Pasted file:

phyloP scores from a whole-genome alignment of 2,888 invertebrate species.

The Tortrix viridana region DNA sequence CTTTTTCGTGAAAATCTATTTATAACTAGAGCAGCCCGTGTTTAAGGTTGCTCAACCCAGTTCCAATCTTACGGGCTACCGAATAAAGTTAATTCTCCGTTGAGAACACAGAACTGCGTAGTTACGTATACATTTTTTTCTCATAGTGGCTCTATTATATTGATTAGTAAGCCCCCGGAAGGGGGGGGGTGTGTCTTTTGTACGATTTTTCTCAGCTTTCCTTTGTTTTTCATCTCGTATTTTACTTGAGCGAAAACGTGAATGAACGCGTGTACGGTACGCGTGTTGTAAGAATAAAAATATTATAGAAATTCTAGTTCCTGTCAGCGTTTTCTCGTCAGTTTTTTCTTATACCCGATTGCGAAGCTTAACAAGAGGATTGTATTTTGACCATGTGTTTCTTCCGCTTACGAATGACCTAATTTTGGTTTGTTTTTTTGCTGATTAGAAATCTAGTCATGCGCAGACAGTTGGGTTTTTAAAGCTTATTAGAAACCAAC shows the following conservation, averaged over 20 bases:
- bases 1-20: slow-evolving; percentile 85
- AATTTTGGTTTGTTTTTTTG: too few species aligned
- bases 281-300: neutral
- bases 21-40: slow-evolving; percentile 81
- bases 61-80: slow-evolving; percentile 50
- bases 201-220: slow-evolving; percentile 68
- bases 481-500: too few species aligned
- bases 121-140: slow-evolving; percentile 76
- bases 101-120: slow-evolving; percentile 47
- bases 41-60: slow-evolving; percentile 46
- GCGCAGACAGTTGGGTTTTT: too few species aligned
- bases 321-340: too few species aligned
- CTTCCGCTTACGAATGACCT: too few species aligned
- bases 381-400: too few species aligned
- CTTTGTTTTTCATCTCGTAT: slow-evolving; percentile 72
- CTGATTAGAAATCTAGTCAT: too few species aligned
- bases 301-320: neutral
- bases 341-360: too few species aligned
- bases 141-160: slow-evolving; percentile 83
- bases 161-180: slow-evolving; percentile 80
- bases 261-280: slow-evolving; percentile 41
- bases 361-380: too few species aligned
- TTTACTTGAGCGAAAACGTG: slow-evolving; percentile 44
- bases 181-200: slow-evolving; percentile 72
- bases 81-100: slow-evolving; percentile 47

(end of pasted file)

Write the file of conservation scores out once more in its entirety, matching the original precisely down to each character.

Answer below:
phyloP scores from a whole-genome alignment of 2,888 invertebrate species.

The Tortrix viridana region DNA sequence CTTTTTCGTGAAAATCTATTTATAACTAGAGCAGCCCGTGTTTAAGGTTGCTCAACCCAGTTCCAATCTTACGGGCTACCGAATAAAGTTAATTCTCCGTTGAGAACACAGAACTGCGTAGTTACGTATACATTTTTTTCTCATAGTGGCTCTATTATATTGATTAGTAAGCCCCCGGAAGGGGGGGGGTGTGTCTTTTGTACGATTTTTCTCAGCTTTCCTTTGTTTTTCATCTCGTATTTTACTTGAGCGAAAACGTGAATGAACGCGTGTACGGTACGCGTGTTGTAAGAATAAAAATATTATAGAAATTCTAGTTCCTGTCAGCGTTTTCTCGTCAGTTTTTTCTTATACCCGATTGCGAAGCTTAACAAGAGGATTGTATTTTGACCATGTGTTTCTTCCGCTTACGAATGACCTAATTTTGGTTTGTTTTTTTGCTGATTAGAAATCTAGTCATGCGCAGACAGTTGGGTTTTTAAAGCTTATTAGAAACCAAC shows the following conservation, averaged over 20 bases:
- bases 1-20: slow-evolving; percentile 85
- AATTTTGGTTTGTTTTTTTG: too few species aligned
- bases 281-300: neutral
- bases 21-40: slow-evolving; percentile 81
- bases 61-80: slow-evolving; percentile 50
- bases 201-220: slow-evolving; percentile 68
- bases 481-500: too few species aligned
- bases 121-140: slow-evolving; percentile 76
- bases 101-120: slow-evolving; percentile 47
- bases 41-60: slow-evolving; percentile 46
- GCGCAGACAGTTGGGTTTTT: too few species aligned
- bases 321-340: too few species aligned
- CTTCCGCTTACGAATGACCT: too few species aligned
- bases 381-400: too few species aligned
- CTTTGTTTTTCATCTCGTAT: slow-evolving; percentile 72
- CTGATTAGAAATCTAGTCAT: too few species aligned
- bases 301-320: neutral
- bases 341-360: too few species aligned
- bases 141-160: slow-evolving; percentile 83
- bases 161-180: slow-evolving; percentile 80
- bases 261-280: slow-evolving; percentile 41
- bases 361-380: too few species aligned
- TTTACTTGAGCGAAAACGTG: slow-evolving; percentile 44
- bases 181-200: slow-evolving; percentile 72
- bases 81-100: slow-evolving; percentile 47